Iran Exporting Biopharmaceuticals to Russia, Turkey, Malaysia

Iran is exporting biopharmaceuticals to several regional and overseas countries, a government official has said, unveiling plans to increase export revenue generated by the knowledge-based companies.

Iranian knowledge-based enterprises have made such great progress in the biotechnology, particularly in the medical sector, that not only have met the domestic demands, but also export biopharmaceuticals to other countries, said Mostafa Qanei, the secretary of Biotechnology Development Headquarter at the Iranian Vice-Presidency for Science and Technology.

He noted that the Iranian biopharmaceuticals are being exported to major customers like Russia, Iraq, Syria, Pakistan, Malaysia, and Turkey, adding that plans are underway to transfer the Iranian biopharmaceuticals technology to Argentina.

The biotechnological products made in Iran are worth $1.2 billion, Qanei added, saying efforts are underway to increase that amount with proper planning.

According to the official, biotechnology-related products make up 50 percent of the Iranian knowledge-based companies’ earnings, and 60 percent of the total export of goods produced by those companies.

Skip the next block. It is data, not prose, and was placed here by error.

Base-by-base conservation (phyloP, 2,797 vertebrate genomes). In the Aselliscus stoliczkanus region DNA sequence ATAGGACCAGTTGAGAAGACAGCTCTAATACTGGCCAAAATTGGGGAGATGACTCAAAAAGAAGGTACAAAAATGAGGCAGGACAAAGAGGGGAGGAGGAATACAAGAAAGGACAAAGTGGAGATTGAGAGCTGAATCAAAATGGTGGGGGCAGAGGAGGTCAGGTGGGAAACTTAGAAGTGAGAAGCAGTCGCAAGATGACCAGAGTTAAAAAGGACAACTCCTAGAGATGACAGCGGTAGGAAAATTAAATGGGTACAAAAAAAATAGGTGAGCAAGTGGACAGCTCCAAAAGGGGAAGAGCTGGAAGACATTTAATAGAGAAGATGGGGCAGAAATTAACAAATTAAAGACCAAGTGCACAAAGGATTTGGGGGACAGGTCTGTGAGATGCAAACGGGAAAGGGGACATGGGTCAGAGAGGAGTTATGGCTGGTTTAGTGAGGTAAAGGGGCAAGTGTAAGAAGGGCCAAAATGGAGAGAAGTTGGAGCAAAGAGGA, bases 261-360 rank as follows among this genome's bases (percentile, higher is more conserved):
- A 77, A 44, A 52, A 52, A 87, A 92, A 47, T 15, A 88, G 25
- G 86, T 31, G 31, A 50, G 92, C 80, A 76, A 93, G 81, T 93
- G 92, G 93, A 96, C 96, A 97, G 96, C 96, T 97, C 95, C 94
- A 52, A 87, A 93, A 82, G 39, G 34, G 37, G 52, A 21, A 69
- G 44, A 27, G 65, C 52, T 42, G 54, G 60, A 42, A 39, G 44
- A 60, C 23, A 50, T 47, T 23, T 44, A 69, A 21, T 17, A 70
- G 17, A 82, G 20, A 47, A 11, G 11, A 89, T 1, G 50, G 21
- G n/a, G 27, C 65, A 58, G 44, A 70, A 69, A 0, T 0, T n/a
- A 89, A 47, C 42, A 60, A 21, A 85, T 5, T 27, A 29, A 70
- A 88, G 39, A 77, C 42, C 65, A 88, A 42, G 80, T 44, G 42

He finally described biotechnology as a value-creating business, saying it could boost economy in a broad range of fields, such as algae production, bio-agriculture, and biofuels technology.

Biotechnology is known as one of the state-of-the-art technologies in 21st century and is among the seven key industries which will determine the socioeconomic destiny of communities in the coming decades.

According to the data released by the Iranian Vice-Presidency for Science and Technology, Iran ranked 14th in the world in 2015 in terms of the number of articles published in the field of biotechnology in indexed journals.

Also, Iran’s share of biotechnology articles in 2015 as compared to regional countries and the world is 27.22% and 1.27%, respectively.

The Iranian government plans to use biotechnology to meet the country’s strategic demands for food, public health, environment, and energy, while exploiting the technology’s capabilities as a green industry for environmental protection and restoration.

   
   

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